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Why do we Exercise at all? Does it Work?

by Jodie Leave a Comment

Why Exercise at all?
[dt_sc_hr_invisible_small] I have been a martial artist for thirteen years and a fitness instructor for five years. There is tons of information for people to digest these days – a little too much. This book delivers simple truths by dispelling some of the industry’s myths that refuse to go away.
[dt_sc_hr_invisible_small] There have been plenty of slogans and catchphrases that have been used to fill classes and personal trainers’ appointment sheets. These wear off and then, before you know it, the next big thing has arrived and people are flocking to the gym. There is nothing wrong with that and you might think that I would be grateful for the business. The thing is that there’s a lot of enthusiasm when getting people to invest in the next great solution but there isn’t enough follow through. People quickly get bored and, when they do not have the promised results, they lose interest and give up exercise altogether.
[dt_sc_hr_invisible_small] There are lots of varying experiences of fitness centres, and there are also some common complaints that ought to be addressed. These include:

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  • Once I became a member there never seemed to be anybody to talk to or to help me with my workouts. If I got stuck on the gym floor I was on my own, so I stuck to what I knew and eventually got bored of it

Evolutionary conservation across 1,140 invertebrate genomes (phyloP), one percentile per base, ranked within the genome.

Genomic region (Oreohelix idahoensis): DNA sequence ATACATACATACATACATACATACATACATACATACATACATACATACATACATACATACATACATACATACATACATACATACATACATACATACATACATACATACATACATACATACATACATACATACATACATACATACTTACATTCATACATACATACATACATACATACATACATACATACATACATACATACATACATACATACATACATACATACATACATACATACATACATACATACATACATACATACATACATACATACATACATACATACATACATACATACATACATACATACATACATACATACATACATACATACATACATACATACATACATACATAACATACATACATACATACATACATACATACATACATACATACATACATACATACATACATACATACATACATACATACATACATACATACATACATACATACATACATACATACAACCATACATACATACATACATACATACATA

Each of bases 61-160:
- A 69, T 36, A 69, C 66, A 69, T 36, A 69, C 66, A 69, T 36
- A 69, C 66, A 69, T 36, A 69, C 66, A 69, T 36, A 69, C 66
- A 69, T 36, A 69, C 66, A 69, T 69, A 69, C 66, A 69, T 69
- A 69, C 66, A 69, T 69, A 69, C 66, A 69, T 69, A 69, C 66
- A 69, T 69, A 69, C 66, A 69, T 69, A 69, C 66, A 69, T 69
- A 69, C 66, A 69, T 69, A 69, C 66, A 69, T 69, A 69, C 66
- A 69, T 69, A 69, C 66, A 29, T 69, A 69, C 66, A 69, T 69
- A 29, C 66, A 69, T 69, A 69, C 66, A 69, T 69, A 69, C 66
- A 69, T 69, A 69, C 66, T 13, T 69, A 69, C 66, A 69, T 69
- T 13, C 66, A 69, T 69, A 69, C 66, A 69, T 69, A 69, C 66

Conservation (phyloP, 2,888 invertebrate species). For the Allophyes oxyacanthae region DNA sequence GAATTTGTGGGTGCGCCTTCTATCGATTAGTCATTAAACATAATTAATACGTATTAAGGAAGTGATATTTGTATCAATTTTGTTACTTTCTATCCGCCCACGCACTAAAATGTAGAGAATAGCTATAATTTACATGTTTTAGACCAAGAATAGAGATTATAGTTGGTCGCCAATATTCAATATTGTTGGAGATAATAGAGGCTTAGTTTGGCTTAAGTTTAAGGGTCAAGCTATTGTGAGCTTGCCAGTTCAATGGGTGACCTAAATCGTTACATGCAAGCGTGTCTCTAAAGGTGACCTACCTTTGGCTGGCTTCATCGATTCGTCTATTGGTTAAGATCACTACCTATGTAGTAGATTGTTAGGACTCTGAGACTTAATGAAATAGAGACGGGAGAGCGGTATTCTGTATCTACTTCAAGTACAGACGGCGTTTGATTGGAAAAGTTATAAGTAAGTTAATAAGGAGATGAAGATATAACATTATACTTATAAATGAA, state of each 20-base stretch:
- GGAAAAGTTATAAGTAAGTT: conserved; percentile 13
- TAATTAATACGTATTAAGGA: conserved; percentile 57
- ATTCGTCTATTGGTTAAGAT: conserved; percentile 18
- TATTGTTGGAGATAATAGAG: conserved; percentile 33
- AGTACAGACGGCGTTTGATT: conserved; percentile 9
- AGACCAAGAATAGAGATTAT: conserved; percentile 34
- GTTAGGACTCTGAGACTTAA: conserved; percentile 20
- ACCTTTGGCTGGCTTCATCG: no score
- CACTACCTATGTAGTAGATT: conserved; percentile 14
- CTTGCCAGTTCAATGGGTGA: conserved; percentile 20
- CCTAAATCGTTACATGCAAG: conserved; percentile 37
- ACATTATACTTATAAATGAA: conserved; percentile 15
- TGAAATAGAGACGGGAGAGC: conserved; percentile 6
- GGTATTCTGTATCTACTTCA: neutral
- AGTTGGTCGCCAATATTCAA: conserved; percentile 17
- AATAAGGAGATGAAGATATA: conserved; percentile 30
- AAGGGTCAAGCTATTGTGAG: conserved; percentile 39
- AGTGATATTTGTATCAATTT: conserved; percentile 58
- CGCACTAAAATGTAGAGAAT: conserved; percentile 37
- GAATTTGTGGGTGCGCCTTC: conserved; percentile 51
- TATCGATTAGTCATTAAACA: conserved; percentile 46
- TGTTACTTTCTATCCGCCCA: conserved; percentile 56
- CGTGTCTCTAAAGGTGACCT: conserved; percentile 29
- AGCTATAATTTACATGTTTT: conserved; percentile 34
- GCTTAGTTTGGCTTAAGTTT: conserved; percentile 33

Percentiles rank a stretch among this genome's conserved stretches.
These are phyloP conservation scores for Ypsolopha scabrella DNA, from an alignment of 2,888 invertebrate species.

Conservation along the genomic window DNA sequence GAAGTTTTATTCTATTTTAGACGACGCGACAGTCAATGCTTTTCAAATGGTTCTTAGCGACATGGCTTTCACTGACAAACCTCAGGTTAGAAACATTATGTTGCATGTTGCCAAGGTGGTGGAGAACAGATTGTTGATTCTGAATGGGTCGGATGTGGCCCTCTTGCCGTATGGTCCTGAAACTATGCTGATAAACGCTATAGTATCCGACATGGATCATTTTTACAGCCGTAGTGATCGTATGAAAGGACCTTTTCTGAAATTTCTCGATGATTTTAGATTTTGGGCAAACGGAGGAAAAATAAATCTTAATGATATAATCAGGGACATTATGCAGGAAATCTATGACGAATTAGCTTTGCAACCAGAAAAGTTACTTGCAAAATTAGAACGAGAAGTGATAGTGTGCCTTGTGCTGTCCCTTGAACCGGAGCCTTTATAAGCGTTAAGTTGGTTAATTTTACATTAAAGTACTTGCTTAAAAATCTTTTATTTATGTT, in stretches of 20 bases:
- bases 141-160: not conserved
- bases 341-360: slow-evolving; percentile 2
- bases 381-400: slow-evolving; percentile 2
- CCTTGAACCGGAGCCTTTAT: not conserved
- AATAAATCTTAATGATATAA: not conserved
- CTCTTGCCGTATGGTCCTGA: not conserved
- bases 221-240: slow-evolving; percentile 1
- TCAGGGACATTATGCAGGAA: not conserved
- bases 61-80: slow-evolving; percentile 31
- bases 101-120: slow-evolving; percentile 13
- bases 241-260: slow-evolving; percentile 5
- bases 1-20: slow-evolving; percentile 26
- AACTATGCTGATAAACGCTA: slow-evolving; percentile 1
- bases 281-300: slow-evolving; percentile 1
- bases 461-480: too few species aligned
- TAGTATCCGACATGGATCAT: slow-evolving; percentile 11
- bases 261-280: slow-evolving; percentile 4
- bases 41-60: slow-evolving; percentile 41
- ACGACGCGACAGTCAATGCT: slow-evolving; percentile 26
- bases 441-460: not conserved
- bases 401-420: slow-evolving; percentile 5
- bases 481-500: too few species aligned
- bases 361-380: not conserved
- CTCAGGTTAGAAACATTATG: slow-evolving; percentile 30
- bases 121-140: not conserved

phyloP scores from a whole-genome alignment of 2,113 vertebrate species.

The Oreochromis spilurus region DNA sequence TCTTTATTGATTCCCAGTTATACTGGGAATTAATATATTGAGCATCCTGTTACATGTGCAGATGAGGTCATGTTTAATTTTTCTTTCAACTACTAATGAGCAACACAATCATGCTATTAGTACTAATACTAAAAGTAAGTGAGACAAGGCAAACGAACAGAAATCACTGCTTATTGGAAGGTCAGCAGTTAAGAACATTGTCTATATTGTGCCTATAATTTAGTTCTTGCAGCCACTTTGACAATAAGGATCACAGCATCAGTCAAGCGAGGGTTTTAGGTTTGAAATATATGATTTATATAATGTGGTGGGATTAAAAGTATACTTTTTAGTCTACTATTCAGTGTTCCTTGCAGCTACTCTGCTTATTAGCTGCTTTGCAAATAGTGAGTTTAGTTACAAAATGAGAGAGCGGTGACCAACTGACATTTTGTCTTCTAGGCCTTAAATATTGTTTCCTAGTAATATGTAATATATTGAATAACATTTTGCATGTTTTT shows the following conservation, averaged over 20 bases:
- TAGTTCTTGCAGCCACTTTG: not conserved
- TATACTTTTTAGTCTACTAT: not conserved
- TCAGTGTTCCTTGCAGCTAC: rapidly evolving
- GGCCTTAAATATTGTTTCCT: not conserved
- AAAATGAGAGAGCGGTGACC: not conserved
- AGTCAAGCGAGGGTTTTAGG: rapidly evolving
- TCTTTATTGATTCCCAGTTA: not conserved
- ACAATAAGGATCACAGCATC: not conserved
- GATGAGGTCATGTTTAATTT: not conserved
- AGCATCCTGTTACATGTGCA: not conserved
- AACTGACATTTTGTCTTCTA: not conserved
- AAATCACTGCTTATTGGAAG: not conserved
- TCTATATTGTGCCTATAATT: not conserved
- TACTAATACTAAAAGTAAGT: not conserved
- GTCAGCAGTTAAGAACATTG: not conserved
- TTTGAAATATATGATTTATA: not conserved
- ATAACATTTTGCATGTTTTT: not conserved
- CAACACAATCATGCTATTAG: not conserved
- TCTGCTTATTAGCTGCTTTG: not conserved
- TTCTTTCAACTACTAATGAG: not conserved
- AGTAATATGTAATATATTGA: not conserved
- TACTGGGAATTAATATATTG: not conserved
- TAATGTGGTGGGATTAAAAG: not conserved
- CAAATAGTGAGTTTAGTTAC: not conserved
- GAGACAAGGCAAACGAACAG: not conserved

• I got fit and then I wanted more – I didn’t want to plateau – but the personal trainers were £30 a session and I could not afford that. I read a lot and taught myself as much as I could but it’s hard to motivate yourself
  • I did a tour of the gym but it was full of fit people and I felt really out of place and too self-conscious – I didn’t join
  • The fitness instructors all seem to suggest different things and I am not sure what is really the best approach for me – it’s confusing
  • Aerobics classes scare the hell out of me, everyone knows what they are doing and I would stick out too much. I have no coordination and I would feel stupid

Exercise is not a mystery, and people who talk to you in riddles or use big words so you cannot follow them are more of a hindrance to your fitness than a benefit.
[dt_sc_hr_invisible_small] I am going to give you some truths. This is what you need to know to stay motivated, to do enough exercise for a healthy lifestyle and to lose weight. Here are some truths that will not be dispelled and why exercise is worth the effort:

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  • Exercise increases your level of muscle strength
  • Exercise enhances the efficiency of your immune system
  • Exercise can dramatically reduce stress or help you manage a stressful workload
  • Exercise will help you to lose weight when it becomes a consistent element of your lifestyle
  • Exercise can help to keep the body supple and reduce the chance of tension headaches, posture-related muscular aches, lower back pain, and repetitive action-related injuries
  • Exercise can help to reduce high blood pressure when combined with a balanced diet
  • Exercise reduces your risk of developing type 2 (non-insulin dependent) diabetes